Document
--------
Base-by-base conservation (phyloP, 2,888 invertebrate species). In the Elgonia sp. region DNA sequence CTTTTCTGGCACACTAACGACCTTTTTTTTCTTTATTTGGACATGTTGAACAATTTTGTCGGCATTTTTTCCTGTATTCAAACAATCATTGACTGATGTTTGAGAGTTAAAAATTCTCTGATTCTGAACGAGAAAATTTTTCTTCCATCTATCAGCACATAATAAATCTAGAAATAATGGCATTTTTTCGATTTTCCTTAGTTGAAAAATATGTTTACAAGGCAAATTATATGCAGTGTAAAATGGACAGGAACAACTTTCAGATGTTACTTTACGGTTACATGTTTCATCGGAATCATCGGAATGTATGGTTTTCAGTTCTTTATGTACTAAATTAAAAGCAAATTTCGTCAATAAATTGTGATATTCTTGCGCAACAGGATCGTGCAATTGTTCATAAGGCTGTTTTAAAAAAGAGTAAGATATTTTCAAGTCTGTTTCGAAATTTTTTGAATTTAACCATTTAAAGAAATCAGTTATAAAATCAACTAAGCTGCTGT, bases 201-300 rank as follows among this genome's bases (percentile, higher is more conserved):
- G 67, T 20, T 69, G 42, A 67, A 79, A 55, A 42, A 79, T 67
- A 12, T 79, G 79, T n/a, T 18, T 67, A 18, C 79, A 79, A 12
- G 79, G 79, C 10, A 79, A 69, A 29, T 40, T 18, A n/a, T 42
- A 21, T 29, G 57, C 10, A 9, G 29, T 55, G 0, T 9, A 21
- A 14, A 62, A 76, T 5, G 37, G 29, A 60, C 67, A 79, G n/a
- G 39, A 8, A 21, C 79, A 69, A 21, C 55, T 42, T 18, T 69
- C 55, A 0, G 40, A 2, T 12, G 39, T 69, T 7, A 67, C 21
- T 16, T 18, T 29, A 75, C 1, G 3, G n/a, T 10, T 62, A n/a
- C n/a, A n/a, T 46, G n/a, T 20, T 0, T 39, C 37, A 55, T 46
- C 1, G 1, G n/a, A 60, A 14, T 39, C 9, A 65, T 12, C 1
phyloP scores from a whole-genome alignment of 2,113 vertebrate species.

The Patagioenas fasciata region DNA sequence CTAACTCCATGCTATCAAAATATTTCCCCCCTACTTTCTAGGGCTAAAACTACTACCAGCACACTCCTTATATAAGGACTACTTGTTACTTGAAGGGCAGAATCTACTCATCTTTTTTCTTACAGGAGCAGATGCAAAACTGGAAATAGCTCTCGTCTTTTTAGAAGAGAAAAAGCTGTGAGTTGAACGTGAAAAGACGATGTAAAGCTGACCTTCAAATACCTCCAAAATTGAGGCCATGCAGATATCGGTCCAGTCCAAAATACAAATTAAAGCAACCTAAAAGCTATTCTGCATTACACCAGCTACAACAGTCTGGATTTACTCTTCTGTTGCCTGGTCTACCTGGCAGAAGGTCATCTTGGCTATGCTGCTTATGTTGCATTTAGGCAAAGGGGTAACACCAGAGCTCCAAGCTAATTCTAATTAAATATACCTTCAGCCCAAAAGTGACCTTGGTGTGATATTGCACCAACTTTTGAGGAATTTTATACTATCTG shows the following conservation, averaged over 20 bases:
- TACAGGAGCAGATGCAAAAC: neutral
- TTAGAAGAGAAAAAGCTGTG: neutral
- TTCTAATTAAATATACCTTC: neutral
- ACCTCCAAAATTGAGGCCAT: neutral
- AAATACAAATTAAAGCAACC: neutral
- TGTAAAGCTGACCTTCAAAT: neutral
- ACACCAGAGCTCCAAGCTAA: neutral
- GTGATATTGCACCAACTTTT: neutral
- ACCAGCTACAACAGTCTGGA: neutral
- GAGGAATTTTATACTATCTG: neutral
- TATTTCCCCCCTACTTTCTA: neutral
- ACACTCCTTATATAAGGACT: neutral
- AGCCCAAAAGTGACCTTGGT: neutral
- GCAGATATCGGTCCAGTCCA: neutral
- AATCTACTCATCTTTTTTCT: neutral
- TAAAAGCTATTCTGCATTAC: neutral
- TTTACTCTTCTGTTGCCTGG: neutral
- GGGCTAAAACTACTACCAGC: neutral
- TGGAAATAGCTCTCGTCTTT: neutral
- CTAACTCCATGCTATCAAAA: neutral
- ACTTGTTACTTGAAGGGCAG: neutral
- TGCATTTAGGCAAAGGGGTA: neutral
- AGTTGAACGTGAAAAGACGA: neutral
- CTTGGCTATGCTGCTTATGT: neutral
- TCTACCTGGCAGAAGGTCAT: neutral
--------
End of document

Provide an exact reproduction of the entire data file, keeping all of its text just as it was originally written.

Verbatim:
Base-by-base conservation (phyloP, 2,888 invertebrate species). In the Elgonia sp. region DNA sequence CTTTTCTGGCACACTAACGACCTTTTTTTTCTTTATTTGGACATGTTGAACAATTTTGTCGGCATTTTTTCCTGTATTCAAACAATCATTGACTGATGTTTGAGAGTTAAAAATTCTCTGATTCTGAACGAGAAAATTTTTCTTCCATCTATCAGCACATAATAAATCTAGAAATAATGGCATTTTTTCGATTTTCCTTAGTTGAAAAATATGTTTACAAGGCAAATTATATGCAGTGTAAAATGGACAGGAACAACTTTCAGATGTTACTTTACGGTTACATGTTTCATCGGAATCATCGGAATGTATGGTTTTCAGTTCTTTATGTACTAAATTAAAAGCAAATTTCGTCAATAAATTGTGATATTCTTGCGCAACAGGATCGTGCAATTGTTCATAAGGCTGTTTTAAAAAAGAGTAAGATATTTTCAAGTCTGTTTCGAAATTTTTTGAATTTAACCATTTAAAGAAATCAGTTATAAAATCAACTAAGCTGCTGT, bases 201-300 rank as follows among this genome's bases (percentile, higher is more conserved):
- G 67, T 20, T 69, G 42, A 67, A 79, A 55, A 42, A 79, T 67
- A 12, T 79, G 79, T n/a, T 18, T 67, A 18, C 79, A 79, A 12
- G 79, G 79, C 10, A 79, A 69, A 29, T 40, T 18, A n/a, T 42
- A 21, T 29, G 57, C 10, A 9, G 29, T 55, G 0, T 9, A 21
- A 14, A 62, A 76, T 5, G 37, G 29, A 60, C 67, A 79, G n/a
- G 39, A 8, A 21, C 79, A 69, A 21, C 55, T 42, T 18, T 69
- C 55, A 0, G 40, A 2, T 12, G 39, T 69, T 7, A 67, C 21
- T 16, T 18, T 29, A 75, C 1, G 3, G n/a, T 10, T 62, A n/a
- C n/a, A n/a, T 46, G n/a, T 20, T 0, T 39, C 37, A 55, T 46
- C 1, G 1, G n/a, A 60, A 14, T 39, C 9, A 65, T 12, C 1
phyloP scores from a whole-genome alignment of 2,113 vertebrate species.

The Patagioenas fasciata region DNA sequence CTAACTCCATGCTATCAAAATATTTCCCCCCTACTTTCTAGGGCTAAAACTACTACCAGCACACTCCTTATATAAGGACTACTTGTTACTTGAAGGGCAGAATCTACTCATCTTTTTTCTTACAGGAGCAGATGCAAAACTGGAAATAGCTCTCGTCTTTTTAGAAGAGAAAAAGCTGTGAGTTGAACGTGAAAAGACGATGTAAAGCTGACCTTCAAATACCTCCAAAATTGAGGCCATGCAGATATCGGTCCAGTCCAAAATACAAATTAAAGCAACCTAAAAGCTATTCTGCATTACACCAGCTACAACAGTCTGGATTTACTCTTCTGTTGCCTGGTCTACCTGGCAGAAGGTCATCTTGGCTATGCTGCTTATGTTGCATTTAGGCAAAGGGGTAACACCAGAGCTCCAAGCTAATTCTAATTAAATATACCTTCAGCCCAAAAGTGACCTTGGTGTGATATTGCACCAACTTTTGAGGAATTTTATACTATCTG shows the following conservation, averaged over 20 bases:
- TACAGGAGCAGATGCAAAAC: neutral
- TTAGAAGAGAAAAAGCTGTG: neutral
- TTCTAATTAAATATACCTTC: neutral
- ACCTCCAAAATTGAGGCCAT: neutral
- AAATACAAATTAAAGCAACC: neutral
- TGTAAAGCTGACCTTCAAAT: neutral
- ACACCAGAGCTCCAAGCTAA: neutral
- GTGATATTGCACCAACTTTT: neutral
- ACCAGCTACAACAGTCTGGA: neutral
- GAGGAATTTTATACTATCTG: neutral
- TATTTCCCCCCTACTTTCTA: neutral
- ACACTCCTTATATAAGGACT: neutral
- AGCCCAAAAGTGACCTTGGT: neutral
- GCAGATATCGGTCCAGTCCA: neutral
- AATCTACTCATCTTTTTTCT: neutral
- TAAAAGCTATTCTGCATTAC: neutral
- TTTACTCTTCTGTTGCCTGG: neutral
- GGGCTAAAACTACTACCAGC: neutral
- TGGAAATAGCTCTCGTCTTT: neutral
- CTAACTCCATGCTATCAAAA: neutral
- ACTTGTTACTTGAAGGGCAG: neutral
- TGCATTTAGGCAAAGGGGTA: neutral
- AGTTGAACGTGAAAAGACGA: neutral
- CTTGGCTATGCTGCTTATGT: neutral
- TCTACCTGGCAGAAGGTCAT: neutral